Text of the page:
The impact of Nobel Prize in Chemistry on fine chemicals
IAN C. LENNON
Member of chimica oggi/Chemistry Today’s Scientific advisory board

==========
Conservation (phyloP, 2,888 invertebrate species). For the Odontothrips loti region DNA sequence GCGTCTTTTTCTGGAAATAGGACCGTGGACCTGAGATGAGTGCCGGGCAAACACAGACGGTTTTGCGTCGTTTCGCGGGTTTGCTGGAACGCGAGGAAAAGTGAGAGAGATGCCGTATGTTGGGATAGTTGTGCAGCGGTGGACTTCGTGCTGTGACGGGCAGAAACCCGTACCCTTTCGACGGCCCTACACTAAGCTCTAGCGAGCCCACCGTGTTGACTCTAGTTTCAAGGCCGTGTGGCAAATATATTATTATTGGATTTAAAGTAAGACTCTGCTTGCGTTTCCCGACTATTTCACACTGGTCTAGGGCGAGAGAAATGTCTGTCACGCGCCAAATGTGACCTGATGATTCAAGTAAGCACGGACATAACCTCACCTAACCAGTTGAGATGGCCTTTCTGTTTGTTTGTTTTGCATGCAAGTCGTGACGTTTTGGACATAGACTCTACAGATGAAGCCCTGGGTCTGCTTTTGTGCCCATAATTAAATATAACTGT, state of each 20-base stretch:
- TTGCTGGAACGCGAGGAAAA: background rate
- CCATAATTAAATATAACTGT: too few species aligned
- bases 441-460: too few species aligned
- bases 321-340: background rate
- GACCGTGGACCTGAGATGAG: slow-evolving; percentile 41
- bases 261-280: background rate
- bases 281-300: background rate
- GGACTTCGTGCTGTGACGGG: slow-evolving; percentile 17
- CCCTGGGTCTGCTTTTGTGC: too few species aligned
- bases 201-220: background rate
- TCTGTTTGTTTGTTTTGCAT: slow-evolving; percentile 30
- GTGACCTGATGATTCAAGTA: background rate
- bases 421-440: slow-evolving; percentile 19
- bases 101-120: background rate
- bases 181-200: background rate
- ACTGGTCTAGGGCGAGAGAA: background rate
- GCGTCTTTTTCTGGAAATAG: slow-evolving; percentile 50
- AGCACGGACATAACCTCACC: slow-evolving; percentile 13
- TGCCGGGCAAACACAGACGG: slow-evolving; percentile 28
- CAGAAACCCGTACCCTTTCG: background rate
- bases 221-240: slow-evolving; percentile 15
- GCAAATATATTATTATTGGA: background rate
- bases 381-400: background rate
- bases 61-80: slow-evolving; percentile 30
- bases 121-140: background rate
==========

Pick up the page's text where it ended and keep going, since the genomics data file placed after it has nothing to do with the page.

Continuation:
As this is the “2011: International Year of Chemistry” it isopportune to reflect on the impact that the Nobel Prize inChemistry has had on the pharmaceutical and contractmanufacturing industries. Between 1901 and 2010 the NobelPrize in Chemistry has been awarded 102 times to 160 NobelLaureates for achievements in a diverse range of chemistry,from polymers to biological chemistry, structural and surfaceChemistry, to quantum mechanics. This editorial will focus onthose Nobel Prizes that have had the biggest impact in themanufacture of pharmaceuticals and fine chemicals. By the startof the 20th Century chemical manufacturing was well establishedin Europe and many new reactions and techniques were beingdeveloped. The 1902 Nobel Prize in Chemistry awarded to EmilFischer for his work on purine and sugar synthesis was highlysignificant. Fischer has >8 reactions named after him, includingthe Fischer Indole synthesis and the Fischer reduction. The 1912prize was shared between Victor Grignard and Paul Sabatier.We can all appreciate the impact of the Grignard reactionto enable the synthesis of alcohols and forming new carboncarbonbonds, but Sabatier’s work on developing m ...